The senate in California passed a bill on Tuesday (April 21) paving the way for the creation of state-chartered banks for the cannabis industry. These banks will help the cannabis industry to get around the banking restrictions resulting from the federal status of marijuana.
Under the bill, credit unions and private banks can apply to the state for a limited purpose charter to provide depository services to legitimate marijuana businesses within the state. This bill was passed with a 35-1 vote and now awaits approval by the Assembly and Gov. Gavin Newsom.
Currently, all marijuana businesses, such as cultivators and retailers, are forced to accept only cash because federally-chartered banks are afraid to accept them as clients. California will therefore exert pressure on the federal government to consider easing its marijuana banking regulations since California is the most populous state in the nation.
Robert Hertzberg, California’s Senate Majority Leader, remarked when introducing the bill last month that while the proposed law wasn’t an ideal remedy to the dilemma facing cannabis banking, it was a good step to take along the journey of treating cannabis businesses as legitimate businesses like all others. The bill would allow money from the cannabis industry to be taken from the streets to bank accounts.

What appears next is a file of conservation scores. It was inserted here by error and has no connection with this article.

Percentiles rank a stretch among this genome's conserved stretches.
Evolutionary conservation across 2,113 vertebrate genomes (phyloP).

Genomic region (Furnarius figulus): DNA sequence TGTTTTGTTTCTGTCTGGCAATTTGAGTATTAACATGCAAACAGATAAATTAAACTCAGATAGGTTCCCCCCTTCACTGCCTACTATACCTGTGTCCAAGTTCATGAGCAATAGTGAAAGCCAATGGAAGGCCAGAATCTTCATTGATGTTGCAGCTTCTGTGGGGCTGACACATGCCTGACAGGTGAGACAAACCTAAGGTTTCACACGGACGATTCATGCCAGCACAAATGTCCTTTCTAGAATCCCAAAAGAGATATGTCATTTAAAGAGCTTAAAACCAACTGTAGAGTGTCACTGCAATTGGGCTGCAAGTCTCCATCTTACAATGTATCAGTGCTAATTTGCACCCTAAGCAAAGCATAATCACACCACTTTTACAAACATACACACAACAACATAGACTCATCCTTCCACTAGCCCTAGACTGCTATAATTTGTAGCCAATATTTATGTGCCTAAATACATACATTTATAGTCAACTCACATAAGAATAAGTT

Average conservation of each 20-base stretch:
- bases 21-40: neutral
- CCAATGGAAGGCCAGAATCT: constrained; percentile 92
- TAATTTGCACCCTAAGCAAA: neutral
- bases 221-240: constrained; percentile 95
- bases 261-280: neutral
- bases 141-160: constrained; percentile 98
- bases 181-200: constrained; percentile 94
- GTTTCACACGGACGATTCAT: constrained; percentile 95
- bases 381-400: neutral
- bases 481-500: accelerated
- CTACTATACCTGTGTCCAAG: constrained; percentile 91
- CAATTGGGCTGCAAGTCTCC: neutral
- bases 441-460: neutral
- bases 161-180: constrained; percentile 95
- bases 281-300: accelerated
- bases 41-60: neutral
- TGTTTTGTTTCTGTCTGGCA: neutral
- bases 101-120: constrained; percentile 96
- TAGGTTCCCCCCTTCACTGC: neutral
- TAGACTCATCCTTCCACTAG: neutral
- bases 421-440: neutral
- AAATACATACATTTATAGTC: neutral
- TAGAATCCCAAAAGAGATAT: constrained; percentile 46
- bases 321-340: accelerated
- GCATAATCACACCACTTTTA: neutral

The financial institutions which get the special-purpose charters would print special checks that marijuana businesses can use to pay rent, local and state taxes as well as any other fees. The financial institutions created to work with cannabis businesses will not offer any loans to their clients, so marijuana businesses will still have to get funding using other methods.
The lack of banking services has made it very difficult for regulators and law enforcement to stamp out illegal marijuana businesses since both legitimate and black market activity is cash-based.
It isn’t clear whether financial institutions will warm up to cannabis businesses once this bill becomes law. Banking institutions are wary of working with cannabis businesses because they are exposed to enforcement action by the federal government, so it is not yet clear whether this proposed law will allay their fears.
Currently, more than 30 states have legalized medical marijuana while 10 states, plus the District of Columbia, have legalized recreational cannabis. More are considering bills or petitions to pass their own marijuana laws. The step taken by California will therefore be watched closely since other jurisdictions may follow its lead if the measure produces tangible results.
Organigram Holdings Inc. (TSX.V: OGI) (OTCQX: OGRMF) and Net Element Inc. (NASDAQ: NETE) look forward to the enactment of SB 51 so that cannabis businesses in California can access the limited banking services envisaged in that draft law.
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